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Clinical Research Papers:

Loss of steroid hormone receptors is common in malignant pleural and peritoneal effusions of breast cancer patients treated with endocrine therapy

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Oncotarget. 2017; 8:55550-55561. https://doi.org/10.18632/oncotarget.15548

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Willemijne A.M.E. Schrijver, Karianne Schuurman, Annelot van Rossum, Dutch Distant Breast Cancer Metastases Consortium, Ton Peeters, Natalie Ter Hoeve, Wilbert Zwart, Paul J. van Diest and Cathy B. Moelans _

Abstract

Willemijne A.M.E. Schrijver1, Karianne Schuurman2, Annelot van Rossum2, Dutch Distant Breast Cancer Metastases Consortium**, Ton Peeters1, Natalie Ter Hoeve1, Wilbert Zwart2,*, Paul J. van Diest1,* and Cathy B. Moelans1,*

1 Department of Pathology, University Medical Center Utrecht, The Netherlands

2 Division of Molecular Pathology, The Netherlands Cancer Institute, The Netherlands

* These authors have contributed equally to this work

** Members are listed in the acknowledgement

Correspondence to:

Cathy B. Moelans, email:

Keywords: breast cancer, distant metastases, receptor conversion, effusions

Received: October 26, 2016 Accepted: February 12, 2017Published: February 20, 2017

Abstract

Discordance in estrogen receptor alpha (ERα), progesterone receptor (PR), androgen receptor (AR) and human epidermal growth factor receptor 2 (HER2) status between primary breast cancers and solid distant metastases (“conversion”) has been reported previously. Even though metastatic spread to the peritoneal and pleural cavities occurs frequently and is associated with high mortality, the rate of receptor conversion and the prognostic implications thereof remain elusive.

We therefore determined receptor conversion in 91 effusion metastases (78 pleural, 13 peritoneal effusions) of 69 patients by immunohistochemistry (IHC) and in situ hybridization. Data were coupled to clinical variables and treatment history.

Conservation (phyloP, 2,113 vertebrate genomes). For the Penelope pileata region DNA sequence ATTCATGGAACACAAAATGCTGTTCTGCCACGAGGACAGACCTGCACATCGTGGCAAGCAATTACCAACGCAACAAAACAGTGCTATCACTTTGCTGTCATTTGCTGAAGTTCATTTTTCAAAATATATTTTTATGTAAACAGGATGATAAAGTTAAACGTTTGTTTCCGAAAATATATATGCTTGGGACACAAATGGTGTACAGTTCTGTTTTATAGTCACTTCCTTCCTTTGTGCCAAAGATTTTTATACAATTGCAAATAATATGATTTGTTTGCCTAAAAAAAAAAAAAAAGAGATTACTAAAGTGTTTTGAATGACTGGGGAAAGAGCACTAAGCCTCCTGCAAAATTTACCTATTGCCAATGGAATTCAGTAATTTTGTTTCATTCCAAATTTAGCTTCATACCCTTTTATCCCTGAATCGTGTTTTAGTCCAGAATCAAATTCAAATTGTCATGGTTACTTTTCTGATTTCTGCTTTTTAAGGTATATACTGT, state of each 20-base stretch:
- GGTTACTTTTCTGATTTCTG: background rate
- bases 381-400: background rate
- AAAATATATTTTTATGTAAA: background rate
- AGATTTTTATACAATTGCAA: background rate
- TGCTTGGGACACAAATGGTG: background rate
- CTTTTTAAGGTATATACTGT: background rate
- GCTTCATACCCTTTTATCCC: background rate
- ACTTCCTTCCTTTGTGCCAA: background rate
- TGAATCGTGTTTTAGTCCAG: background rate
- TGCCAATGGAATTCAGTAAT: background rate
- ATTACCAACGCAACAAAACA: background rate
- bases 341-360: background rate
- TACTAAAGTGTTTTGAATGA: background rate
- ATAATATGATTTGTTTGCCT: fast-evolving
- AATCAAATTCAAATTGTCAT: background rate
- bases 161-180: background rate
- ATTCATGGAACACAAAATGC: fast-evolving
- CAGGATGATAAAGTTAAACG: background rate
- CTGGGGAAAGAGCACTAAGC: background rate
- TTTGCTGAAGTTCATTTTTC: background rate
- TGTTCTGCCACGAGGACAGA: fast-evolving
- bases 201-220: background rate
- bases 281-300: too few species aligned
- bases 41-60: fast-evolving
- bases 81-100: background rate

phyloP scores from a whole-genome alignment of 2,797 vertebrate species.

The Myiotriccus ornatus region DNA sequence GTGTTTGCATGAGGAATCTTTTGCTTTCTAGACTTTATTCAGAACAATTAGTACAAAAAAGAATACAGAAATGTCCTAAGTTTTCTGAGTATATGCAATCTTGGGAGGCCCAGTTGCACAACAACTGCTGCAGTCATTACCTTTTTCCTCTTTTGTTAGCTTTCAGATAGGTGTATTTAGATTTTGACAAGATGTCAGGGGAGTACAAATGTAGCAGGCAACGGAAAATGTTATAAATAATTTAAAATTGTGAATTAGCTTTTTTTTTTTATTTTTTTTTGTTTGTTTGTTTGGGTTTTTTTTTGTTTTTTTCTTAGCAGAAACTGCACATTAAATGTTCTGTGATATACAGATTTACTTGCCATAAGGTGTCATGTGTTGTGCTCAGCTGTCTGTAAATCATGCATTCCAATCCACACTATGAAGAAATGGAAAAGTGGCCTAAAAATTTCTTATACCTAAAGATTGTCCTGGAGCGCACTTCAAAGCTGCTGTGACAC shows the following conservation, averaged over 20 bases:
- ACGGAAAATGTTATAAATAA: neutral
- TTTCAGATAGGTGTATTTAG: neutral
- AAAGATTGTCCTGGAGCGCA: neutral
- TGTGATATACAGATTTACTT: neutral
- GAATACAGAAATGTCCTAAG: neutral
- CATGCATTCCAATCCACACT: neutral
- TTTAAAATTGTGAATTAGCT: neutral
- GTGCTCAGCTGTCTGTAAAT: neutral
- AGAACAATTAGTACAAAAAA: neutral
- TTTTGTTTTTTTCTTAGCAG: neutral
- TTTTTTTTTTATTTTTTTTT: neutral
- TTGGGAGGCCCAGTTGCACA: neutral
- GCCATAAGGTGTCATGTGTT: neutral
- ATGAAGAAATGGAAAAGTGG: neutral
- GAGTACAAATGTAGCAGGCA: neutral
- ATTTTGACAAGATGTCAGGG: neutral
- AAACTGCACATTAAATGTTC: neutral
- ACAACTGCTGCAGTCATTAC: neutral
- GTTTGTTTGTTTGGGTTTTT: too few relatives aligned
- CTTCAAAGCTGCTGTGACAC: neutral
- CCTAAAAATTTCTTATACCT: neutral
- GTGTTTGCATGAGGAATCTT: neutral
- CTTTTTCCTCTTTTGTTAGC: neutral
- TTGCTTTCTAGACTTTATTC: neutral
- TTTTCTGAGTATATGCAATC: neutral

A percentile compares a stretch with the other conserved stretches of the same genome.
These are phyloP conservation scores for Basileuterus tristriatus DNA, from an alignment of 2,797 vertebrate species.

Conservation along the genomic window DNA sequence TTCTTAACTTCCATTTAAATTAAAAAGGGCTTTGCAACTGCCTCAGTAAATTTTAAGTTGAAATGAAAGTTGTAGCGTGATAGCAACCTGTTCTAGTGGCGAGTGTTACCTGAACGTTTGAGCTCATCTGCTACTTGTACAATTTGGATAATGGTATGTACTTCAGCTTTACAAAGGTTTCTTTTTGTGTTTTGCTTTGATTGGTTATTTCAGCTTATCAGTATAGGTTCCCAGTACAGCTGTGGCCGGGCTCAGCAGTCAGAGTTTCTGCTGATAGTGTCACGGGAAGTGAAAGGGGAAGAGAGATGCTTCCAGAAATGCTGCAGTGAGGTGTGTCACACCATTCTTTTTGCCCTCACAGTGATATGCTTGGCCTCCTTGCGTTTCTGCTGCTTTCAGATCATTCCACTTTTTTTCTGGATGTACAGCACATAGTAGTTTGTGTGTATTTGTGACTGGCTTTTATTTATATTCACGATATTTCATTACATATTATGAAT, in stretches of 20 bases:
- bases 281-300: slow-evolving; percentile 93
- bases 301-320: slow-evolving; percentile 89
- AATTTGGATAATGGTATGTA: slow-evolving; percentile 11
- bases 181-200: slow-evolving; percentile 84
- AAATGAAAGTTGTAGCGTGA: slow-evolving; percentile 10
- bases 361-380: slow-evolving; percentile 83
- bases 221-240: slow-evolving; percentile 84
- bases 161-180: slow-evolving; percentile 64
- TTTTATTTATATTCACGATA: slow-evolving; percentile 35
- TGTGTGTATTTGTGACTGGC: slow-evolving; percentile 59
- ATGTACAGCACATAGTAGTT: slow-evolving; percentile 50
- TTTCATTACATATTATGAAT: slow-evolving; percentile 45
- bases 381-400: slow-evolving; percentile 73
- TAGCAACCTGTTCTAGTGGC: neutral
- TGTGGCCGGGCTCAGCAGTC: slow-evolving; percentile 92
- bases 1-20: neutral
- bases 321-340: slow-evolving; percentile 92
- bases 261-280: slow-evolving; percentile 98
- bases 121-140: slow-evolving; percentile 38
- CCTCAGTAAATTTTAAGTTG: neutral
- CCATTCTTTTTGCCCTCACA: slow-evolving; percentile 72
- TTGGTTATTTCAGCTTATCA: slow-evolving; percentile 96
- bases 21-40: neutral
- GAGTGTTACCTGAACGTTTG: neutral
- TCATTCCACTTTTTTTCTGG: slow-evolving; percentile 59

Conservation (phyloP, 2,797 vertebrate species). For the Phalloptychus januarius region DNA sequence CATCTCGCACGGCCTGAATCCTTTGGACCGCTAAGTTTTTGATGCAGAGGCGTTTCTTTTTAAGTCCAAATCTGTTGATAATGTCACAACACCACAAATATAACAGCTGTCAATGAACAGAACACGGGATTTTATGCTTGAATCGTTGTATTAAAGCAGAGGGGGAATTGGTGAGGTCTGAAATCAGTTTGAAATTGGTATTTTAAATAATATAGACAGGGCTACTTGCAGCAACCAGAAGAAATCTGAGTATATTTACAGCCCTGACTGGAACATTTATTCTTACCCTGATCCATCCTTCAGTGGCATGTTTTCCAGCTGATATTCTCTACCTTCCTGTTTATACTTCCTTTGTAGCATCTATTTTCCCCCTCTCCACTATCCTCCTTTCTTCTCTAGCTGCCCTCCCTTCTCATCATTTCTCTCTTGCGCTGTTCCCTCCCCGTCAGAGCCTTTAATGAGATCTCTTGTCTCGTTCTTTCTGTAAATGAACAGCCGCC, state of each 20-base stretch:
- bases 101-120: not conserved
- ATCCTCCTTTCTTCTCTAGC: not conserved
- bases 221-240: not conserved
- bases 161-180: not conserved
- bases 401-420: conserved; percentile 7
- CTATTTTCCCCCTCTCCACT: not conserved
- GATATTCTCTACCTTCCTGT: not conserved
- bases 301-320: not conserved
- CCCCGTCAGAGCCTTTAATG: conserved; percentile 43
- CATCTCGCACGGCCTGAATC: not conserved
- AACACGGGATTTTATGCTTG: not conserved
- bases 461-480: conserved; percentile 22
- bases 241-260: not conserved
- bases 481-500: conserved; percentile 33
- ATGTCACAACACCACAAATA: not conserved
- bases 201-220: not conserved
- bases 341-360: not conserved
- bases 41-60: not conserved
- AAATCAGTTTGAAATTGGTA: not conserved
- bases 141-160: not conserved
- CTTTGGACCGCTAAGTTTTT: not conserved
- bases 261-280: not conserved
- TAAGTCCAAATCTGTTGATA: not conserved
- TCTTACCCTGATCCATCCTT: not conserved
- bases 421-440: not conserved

ERα, PR and AR receptor status converted from positive in the primary tumor to negative in the effusion metastases or vice versa in 25-30%, 30-35% and 46-51% of cases for the 1% and 10% thresholds for positivity, respectively. 19-25% of patients converted clinically relevant from “ERα+ or PR+” to ERα-/PR- and 3-4% from ERα-/PR- to “ERα+ or PR+”. For HER2, conversion was observed in 6% of cases. Importantly, receptor conversion for ERα (p = 0.058) and AR (p < 0.001) was more often seen in patients adjuvantly treated with endocrine therapy. Analogous to this observation, HER2-loss was more frequent in patients adjuvantly treated with trastuzumab (p < 0.001).

Alike solid distant metastases, receptor conversion for ERα, PR, AR and HER2 is a frequent phenomenon in peritoneal and pleural effusion metastases. Adjuvant endocrine and trastuzumab therapy imposes an evolutionary selection pressure on the tumor, leading to receptor loss in effusion metastases. Determination of receptor status in malignant effusion specimens will facilitate endocrine treatment decision-making at this lethal state of the disease, and is hence recommended whenever possible.


Introduction

Each year, around 550.000 women die from the consequences of breast cancer [1], largely due to metastatic relapse. In around 30% of patients with metastatic breast cancer, the pleural cavity is involved [2, 3] and less frequently the pericardial and peritoneal cavities [4, 5]. The presence of metastatic breast carcinoma cells in effusions is associated with poor prognosis and a median survival of 5 months [2, 3, 6-8].

Immunohistochemistry (IHC) plays a valuable role in effusion cytology for the identification of metastatic malignancy. Inclusion of hormone receptor status assessment could direct treatment decision-making. This is underlined by the finding that tamoxifen treatment showed a therapeutic benefit in patients with ERα-positive malignant pleural effusions [9-11].